Instead of asking questions as usual, Centerville-Abington Community Schools board members were those being questioned during their Feb. 22 meeting.

During their visit to consider reaccrediting CACS, two evaluators from the accreditation and certification organization Cognia interviewed the board.

Ann Burns and Jennifer Horvath talked with teachers, students, administrators, parents and stakeholders; observed in classrooms; reviewed data; and considered if the district is making continuous improvement.

Board member Andy Wandersee described each building’s improvement committee as having a good mix of parents, teachers, a principal and a board member, plus an even larger districtwide committee. He said board members have had a good relationship with parents and town leaders, and welcome community feedback.

Wandersee and President Todd Duke replied that if a teacher or parent would come to them with an issue, they follow the chain of command, and agreed it’s not their job to run day-to-day operations.

Members also were asked about their motivation to hold office. Todd Dooley said he wants to maintain CACS’ good reputation. After attending a recent state training for new members, Dooley realized how many other boards and administrators don’t get along, and described CACS’ collaborative spirit.

Members agreed they offer various career expertise, ranging from manufacturing to social work, and life experiences, increasing their effectiveness. While they might disagree occasionally, there’s respect, and once a decision is made, the majority rules and they move forward united.

“You are doing what you say you’re doing, and it’s amazing,” said Jennifer Horvath, also complimenting the “great staff” and “wonderful community.” She said Superintendent Mike McCoy didn’t miss a beat while transitioning from high school principal to superintendent during the pandemic.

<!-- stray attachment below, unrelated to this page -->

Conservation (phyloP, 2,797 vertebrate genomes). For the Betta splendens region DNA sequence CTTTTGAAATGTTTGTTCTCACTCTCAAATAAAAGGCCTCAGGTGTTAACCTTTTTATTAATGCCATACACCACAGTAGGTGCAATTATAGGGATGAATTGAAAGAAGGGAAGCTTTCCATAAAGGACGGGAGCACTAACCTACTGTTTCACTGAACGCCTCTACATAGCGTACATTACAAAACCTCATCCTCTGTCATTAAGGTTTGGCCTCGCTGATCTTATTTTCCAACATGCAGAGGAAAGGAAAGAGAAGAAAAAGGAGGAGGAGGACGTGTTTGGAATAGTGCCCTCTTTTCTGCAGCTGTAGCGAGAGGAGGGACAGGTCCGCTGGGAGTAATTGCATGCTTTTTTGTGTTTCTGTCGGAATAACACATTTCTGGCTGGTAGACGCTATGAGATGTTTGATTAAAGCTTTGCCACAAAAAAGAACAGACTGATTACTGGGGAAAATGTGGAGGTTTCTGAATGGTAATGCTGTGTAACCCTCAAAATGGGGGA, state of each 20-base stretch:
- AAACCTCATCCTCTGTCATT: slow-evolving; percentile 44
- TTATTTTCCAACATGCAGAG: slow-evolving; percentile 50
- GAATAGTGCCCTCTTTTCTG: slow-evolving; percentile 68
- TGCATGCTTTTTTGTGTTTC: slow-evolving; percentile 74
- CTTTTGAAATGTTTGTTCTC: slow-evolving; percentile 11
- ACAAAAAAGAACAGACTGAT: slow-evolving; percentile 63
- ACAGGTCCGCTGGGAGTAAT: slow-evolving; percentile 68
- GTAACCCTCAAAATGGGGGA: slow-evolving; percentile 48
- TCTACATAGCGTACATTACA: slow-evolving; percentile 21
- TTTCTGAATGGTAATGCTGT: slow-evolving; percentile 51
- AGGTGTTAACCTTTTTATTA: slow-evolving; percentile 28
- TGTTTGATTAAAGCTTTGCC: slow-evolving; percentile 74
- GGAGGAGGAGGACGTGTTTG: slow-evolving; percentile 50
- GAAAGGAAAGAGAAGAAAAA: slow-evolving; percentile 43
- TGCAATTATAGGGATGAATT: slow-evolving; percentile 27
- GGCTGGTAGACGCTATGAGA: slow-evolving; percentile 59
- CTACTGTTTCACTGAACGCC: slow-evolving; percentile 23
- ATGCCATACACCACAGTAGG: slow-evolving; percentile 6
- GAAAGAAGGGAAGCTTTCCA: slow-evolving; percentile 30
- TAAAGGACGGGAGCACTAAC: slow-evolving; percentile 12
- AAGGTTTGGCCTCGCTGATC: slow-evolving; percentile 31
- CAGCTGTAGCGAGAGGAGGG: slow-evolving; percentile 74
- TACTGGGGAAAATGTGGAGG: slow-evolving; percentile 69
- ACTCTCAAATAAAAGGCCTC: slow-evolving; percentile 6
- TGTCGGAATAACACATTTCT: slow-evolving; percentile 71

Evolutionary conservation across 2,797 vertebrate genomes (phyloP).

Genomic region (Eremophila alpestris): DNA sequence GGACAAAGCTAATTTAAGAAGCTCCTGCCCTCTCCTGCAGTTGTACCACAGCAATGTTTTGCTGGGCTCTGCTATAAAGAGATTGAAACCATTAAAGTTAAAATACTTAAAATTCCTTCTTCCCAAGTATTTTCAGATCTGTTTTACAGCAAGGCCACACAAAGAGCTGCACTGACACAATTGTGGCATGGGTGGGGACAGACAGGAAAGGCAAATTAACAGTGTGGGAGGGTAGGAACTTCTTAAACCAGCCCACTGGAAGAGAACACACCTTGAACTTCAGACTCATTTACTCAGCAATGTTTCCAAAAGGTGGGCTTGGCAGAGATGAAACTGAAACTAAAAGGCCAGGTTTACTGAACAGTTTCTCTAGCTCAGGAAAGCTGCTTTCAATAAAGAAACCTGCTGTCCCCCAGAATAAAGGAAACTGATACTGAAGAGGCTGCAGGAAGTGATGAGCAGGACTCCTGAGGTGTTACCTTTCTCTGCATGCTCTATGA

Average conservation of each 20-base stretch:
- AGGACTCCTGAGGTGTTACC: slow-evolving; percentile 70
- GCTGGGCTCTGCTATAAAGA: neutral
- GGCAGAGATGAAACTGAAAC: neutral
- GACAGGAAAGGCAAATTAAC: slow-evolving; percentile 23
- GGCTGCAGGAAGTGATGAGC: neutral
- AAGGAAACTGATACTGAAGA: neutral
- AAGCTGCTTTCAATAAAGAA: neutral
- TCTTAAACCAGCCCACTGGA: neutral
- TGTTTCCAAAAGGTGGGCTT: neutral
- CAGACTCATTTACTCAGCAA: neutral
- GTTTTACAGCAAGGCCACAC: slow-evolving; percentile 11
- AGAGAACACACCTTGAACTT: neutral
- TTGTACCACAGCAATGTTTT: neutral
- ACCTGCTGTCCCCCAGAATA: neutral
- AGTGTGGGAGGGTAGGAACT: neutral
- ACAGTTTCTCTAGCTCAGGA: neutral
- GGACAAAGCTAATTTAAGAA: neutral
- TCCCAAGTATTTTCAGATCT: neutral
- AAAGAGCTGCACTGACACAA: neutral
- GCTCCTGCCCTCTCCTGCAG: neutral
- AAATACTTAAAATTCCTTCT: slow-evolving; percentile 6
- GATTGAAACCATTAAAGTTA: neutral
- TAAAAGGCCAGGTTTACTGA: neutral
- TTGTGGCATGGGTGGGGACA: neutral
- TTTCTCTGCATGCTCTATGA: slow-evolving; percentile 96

Ann Burns said she asked a kindergartner what could improve his school, and he said, “Nothing. It’s perfect.”

McCoy said Friday he received “amazing” preliminary results from the visit. Their main suggestion was to better document what they do so others can visit and learn from CACS. Burns referred to the line from the “Field of Dreams” movie, “If you build it, they will come,” and said she understands why people would want to come to CACS.

McCoy said over the past two decades, CACS consultant Vicki DeMao has been through 45 visits as an evaluator throughout the world, and she has never heard of a result as positive as what CACS received.

CACS will receive a final report in early April.

In other business

Bus: A vandal cut and removed an activity bus’s catalytic converter, causing about $7,000 damage. CACS sent surveillance camera footage to police.

Art: The board congratulated two Rose Hamilton students who won awards in the Whitewater Valley Art Association art competition that included work from several area schools. First grader Kalleigh Nobbe created a teddy bear and honey pot with colored pencil, and second grader Elizabeth Cox drew a giraffe and trees with marker.

Cafeteria: Two bids for a high school freezer were submitted and the lowest, $37,868.88, from Leisure Mechanical, was approved, a savings of about $7,300.

Transportation center: Foundation work started that day. The building should arrive around March 15.

Meeting change: The board’s next meeting is a day earlier (now 7 p.m. Tuesday, March 7), so members can attend the ISTAR banquet honoring seniors and their inspiring educators.

Donation: Jon and Connie Odom gave $500 to the Class of 2024 toward prom and graduation.

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A version of this article appeared in the March 1 2023 print edition of the Western Wayne News.

Millicent Martin Emery is a reporter and editor for the Western Wayne News.